Oil War Truce Timeline Piques Interest



Oil War Truce Timeline Piques Interest
Here's this week's review of the most-viewed Rigzone articles with some connection to the downstream.

Market conditions continued to deteriorate throughout the oil and gas industry during the past week. Below is a review of the most-viewed articles on Rigzone during the period somehow tied to the downstream sector.

When Will the Oil War End?

Many heady questions no doubt are on people’s minds these days. When will researchers develop an effective vaccine against the coronavirus? When will oil prices go back up high enough to help the industry recover? When will Saudi Arabia and Russia work out a production deal to help stabilize the global oil market? The latter question applies to the title of the above Bloomberg article, which cites previous Saudi Arabia-led price wars as evidence to suggest the fallout from the current dispute might be particularly painful.

Oil Collapse Deepens on Widening Virus Measures

On the first trading day after a dismal week in which oil futures shed approximately one-quarter of their value, prices fell by an additional six-plus percent. As this Bloomberg article notes, gasoline prices fared poorly as well. The news agency noted the oil market is bearing the brunt of government action to counter the COVID-19 pandemic’s spread as well as the Saudi-Russian oil price war.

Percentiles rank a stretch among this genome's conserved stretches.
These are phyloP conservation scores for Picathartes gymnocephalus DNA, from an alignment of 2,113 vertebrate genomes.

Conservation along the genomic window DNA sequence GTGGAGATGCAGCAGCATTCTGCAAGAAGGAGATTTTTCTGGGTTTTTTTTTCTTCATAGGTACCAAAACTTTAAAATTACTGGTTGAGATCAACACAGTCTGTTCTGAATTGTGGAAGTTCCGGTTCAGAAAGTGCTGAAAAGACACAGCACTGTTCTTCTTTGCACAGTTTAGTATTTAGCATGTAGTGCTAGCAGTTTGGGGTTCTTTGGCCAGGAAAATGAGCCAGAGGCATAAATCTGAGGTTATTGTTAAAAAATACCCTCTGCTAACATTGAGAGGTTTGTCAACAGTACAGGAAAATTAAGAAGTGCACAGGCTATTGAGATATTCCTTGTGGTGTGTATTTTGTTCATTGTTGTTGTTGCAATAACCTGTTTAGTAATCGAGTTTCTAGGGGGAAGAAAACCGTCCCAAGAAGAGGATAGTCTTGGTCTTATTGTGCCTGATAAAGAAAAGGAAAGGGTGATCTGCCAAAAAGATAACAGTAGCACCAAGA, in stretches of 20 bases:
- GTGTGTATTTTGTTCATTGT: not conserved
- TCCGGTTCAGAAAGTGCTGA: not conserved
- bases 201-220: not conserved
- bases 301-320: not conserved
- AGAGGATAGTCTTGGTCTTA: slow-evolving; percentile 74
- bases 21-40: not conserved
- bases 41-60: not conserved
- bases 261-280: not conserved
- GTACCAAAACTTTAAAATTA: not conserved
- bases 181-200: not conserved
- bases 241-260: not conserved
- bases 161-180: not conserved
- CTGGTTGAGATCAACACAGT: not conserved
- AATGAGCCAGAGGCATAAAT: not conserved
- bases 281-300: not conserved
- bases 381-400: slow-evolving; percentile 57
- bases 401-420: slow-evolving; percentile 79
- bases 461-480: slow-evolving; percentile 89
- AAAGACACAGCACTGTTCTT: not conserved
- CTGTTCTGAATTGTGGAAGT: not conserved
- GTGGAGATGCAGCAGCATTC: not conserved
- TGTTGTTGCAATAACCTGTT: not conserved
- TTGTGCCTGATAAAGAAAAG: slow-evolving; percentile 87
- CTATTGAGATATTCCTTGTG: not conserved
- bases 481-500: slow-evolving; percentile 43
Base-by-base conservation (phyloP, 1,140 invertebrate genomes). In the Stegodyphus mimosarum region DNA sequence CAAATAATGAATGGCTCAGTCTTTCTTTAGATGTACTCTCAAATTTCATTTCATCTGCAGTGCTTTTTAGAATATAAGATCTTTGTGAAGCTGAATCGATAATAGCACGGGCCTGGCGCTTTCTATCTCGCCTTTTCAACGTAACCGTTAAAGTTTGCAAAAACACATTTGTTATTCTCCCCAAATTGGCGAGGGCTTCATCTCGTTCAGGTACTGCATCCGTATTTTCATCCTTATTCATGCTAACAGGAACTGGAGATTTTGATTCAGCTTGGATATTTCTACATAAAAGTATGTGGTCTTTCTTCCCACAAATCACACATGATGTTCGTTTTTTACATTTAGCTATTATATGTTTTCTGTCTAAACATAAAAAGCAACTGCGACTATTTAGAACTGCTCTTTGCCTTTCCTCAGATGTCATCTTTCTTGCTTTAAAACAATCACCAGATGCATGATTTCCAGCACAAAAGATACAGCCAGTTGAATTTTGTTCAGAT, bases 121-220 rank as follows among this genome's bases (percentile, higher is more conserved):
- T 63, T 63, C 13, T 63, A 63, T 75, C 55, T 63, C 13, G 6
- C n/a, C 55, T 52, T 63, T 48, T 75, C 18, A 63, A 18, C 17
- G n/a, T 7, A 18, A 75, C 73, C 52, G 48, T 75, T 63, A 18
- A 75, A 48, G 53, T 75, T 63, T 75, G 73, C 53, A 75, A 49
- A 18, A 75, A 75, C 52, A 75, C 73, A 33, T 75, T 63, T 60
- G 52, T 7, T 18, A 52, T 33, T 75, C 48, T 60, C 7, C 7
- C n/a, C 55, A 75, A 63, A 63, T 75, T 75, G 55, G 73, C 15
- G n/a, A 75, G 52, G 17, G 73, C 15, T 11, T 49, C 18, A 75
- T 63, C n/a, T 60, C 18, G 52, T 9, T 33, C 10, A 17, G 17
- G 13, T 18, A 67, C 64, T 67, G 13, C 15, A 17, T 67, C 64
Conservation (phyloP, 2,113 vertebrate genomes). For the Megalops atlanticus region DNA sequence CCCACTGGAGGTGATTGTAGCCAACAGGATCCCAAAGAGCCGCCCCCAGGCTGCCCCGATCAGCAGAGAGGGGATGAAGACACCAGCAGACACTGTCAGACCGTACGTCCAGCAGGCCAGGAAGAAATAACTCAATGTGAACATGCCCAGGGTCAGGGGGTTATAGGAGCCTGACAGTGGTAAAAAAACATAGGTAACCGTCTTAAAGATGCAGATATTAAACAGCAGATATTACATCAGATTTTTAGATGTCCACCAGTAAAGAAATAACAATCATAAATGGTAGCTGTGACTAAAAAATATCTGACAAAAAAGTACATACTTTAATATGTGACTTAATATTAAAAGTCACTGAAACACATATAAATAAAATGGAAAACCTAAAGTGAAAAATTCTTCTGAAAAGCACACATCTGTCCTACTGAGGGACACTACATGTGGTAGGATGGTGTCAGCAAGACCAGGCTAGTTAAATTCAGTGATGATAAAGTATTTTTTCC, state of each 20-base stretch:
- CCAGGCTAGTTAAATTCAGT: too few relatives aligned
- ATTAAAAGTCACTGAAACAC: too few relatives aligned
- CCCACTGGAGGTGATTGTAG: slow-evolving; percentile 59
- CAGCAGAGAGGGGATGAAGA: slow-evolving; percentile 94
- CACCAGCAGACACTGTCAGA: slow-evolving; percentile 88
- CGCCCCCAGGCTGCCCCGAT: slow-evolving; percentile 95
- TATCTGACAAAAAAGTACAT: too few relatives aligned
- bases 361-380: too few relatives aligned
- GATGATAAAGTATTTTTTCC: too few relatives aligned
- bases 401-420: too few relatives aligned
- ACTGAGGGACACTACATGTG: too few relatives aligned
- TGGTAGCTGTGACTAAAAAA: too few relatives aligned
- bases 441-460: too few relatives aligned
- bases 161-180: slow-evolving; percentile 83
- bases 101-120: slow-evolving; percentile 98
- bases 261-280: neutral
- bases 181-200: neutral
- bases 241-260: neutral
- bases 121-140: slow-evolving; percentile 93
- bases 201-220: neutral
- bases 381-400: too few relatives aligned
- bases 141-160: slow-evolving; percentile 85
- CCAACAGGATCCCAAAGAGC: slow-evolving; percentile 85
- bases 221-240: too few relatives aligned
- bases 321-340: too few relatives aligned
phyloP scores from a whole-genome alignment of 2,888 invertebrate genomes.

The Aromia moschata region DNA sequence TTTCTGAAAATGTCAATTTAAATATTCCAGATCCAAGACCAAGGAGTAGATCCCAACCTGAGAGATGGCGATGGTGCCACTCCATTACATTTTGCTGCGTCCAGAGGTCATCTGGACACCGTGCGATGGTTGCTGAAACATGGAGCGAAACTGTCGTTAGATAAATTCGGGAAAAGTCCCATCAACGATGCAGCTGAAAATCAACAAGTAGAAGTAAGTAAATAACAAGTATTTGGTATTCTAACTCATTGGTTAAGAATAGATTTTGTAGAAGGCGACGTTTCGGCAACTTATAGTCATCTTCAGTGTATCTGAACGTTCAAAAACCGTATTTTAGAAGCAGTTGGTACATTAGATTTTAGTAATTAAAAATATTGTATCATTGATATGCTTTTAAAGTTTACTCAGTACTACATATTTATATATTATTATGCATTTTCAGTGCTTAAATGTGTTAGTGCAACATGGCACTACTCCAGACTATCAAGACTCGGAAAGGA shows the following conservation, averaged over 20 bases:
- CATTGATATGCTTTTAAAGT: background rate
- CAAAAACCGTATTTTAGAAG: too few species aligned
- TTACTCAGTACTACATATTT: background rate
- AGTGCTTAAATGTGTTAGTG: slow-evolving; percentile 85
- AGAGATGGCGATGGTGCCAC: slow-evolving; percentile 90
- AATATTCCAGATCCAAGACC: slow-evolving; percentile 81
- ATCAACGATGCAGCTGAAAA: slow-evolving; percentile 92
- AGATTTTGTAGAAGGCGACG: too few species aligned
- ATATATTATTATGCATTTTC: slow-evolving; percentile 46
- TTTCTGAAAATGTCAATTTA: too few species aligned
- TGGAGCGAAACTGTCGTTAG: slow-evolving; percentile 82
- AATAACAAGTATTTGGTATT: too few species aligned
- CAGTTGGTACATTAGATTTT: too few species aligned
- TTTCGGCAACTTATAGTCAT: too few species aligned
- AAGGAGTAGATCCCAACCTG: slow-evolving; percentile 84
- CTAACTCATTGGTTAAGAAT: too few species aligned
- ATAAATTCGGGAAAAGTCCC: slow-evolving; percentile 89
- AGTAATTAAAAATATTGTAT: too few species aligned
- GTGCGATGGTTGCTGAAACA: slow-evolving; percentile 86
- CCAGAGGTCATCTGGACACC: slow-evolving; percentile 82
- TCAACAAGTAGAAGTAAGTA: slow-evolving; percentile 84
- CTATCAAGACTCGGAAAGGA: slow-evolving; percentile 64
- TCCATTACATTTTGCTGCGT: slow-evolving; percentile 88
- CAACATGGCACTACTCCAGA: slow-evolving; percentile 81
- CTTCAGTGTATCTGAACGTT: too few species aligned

Exxon Looks to Significantly Reduce Spending

Oil and gas companies are exploring ways to cope with rapidly deteriorating market conditions, and supermajor ExxonMobil is no exception. In this article from Tuesday, Rigzone’s Andreas Exarhaeus writes that ExxonMobil is examining its options to significantly cut capital and operating expenses in the near term. In a company statement, ExxonMobil CEO Darren Woods noted the cost-cutting plans will be unveiled when they have been finalized.

Oil Crash is Double-Edged Sword for LNG

Tied to the price of crude oil, the price of liquefied natural gas (LNG) has become considerably less attractive to prospective developers of nearly 20 new LNG export terminals in various countries, reports Bloomberg. According to the news service, the crash in LNG spot prices is hurting the economics of the projects at a time when available capital to finance them is becoming scarcer. In addition, it points out the fate of some projects had already been questionable before the recent market challenges emerged.

To contact the author, email mveazey@rigzone.com.



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